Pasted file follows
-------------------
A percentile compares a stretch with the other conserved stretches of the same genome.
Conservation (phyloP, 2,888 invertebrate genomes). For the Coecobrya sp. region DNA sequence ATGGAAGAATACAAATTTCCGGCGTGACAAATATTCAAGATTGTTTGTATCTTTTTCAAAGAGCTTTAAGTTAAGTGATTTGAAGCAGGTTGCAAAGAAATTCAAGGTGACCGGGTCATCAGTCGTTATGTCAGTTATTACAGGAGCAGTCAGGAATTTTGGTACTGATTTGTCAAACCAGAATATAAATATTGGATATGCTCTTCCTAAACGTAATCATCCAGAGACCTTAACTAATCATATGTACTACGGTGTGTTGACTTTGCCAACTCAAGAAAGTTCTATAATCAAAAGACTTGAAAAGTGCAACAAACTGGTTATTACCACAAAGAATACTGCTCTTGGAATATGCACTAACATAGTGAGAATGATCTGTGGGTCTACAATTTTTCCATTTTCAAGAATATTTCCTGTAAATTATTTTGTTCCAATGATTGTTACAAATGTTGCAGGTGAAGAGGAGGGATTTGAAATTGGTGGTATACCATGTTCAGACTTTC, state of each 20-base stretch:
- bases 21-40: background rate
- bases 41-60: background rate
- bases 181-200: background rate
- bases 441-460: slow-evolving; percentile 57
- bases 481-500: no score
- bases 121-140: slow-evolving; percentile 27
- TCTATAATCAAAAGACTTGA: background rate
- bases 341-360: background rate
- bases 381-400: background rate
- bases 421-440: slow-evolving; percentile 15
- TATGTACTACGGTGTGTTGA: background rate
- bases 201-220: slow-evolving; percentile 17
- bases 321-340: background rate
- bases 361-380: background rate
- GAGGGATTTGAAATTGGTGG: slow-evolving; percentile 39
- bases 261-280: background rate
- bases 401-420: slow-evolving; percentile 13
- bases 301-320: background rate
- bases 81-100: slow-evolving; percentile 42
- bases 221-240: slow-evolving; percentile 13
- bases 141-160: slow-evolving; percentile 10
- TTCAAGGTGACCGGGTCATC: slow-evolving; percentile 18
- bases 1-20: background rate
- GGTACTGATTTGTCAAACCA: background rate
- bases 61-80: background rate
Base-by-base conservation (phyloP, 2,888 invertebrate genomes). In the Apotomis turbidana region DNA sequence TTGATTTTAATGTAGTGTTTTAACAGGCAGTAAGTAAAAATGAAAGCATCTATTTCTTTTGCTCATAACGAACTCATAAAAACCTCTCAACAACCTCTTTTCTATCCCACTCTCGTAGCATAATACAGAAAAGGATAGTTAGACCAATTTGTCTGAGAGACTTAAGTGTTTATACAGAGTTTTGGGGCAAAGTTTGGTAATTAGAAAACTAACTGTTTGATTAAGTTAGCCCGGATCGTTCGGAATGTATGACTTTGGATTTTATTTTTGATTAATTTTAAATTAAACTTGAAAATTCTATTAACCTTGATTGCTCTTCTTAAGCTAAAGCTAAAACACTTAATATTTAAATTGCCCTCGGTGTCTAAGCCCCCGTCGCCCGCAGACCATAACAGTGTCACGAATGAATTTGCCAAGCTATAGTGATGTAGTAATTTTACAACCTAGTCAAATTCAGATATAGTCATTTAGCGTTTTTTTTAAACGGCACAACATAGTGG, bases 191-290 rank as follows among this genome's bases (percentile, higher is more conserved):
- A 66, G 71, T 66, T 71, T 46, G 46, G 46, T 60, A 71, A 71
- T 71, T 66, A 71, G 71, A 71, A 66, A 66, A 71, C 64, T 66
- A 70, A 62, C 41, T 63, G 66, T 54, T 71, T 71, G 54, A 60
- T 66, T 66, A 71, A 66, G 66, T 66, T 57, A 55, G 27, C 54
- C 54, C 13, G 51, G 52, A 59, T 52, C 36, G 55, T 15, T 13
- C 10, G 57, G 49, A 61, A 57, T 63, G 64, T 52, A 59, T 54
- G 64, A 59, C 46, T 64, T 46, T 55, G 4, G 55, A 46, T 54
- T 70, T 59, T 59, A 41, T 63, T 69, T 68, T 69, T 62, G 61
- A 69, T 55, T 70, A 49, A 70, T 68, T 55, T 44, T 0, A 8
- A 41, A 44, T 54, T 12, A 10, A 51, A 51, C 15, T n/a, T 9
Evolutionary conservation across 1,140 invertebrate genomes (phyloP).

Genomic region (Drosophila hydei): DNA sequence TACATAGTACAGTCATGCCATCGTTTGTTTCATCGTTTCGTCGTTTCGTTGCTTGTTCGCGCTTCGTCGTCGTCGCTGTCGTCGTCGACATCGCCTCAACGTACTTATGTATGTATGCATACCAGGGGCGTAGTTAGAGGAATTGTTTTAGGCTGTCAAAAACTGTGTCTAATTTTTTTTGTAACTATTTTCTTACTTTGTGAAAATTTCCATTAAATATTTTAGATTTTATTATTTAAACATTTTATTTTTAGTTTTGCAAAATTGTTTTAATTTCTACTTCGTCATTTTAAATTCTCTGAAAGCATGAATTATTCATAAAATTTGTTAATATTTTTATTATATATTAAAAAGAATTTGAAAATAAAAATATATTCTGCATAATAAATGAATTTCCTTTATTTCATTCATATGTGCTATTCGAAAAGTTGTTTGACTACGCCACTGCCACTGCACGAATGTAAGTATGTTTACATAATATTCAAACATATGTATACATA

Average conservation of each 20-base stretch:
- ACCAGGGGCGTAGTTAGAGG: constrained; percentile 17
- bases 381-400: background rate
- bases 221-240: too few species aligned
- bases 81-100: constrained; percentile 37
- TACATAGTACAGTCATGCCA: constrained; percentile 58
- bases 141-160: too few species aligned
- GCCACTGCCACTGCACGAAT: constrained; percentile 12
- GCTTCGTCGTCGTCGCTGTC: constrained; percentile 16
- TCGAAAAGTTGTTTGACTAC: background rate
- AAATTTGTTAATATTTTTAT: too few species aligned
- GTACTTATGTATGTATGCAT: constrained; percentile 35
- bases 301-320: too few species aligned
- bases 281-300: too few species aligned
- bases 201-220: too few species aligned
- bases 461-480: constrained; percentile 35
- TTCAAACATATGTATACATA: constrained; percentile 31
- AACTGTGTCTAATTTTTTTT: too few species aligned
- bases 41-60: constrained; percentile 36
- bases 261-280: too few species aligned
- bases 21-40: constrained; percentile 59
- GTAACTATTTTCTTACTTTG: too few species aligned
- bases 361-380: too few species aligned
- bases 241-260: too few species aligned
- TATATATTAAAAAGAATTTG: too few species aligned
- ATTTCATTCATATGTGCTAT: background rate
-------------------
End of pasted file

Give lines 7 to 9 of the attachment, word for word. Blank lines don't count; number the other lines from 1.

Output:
- bases 481-500: no score
- bases 121-140: slow-evolving; percentile 27
- TCTATAATCAAAAGACTTGA: background rate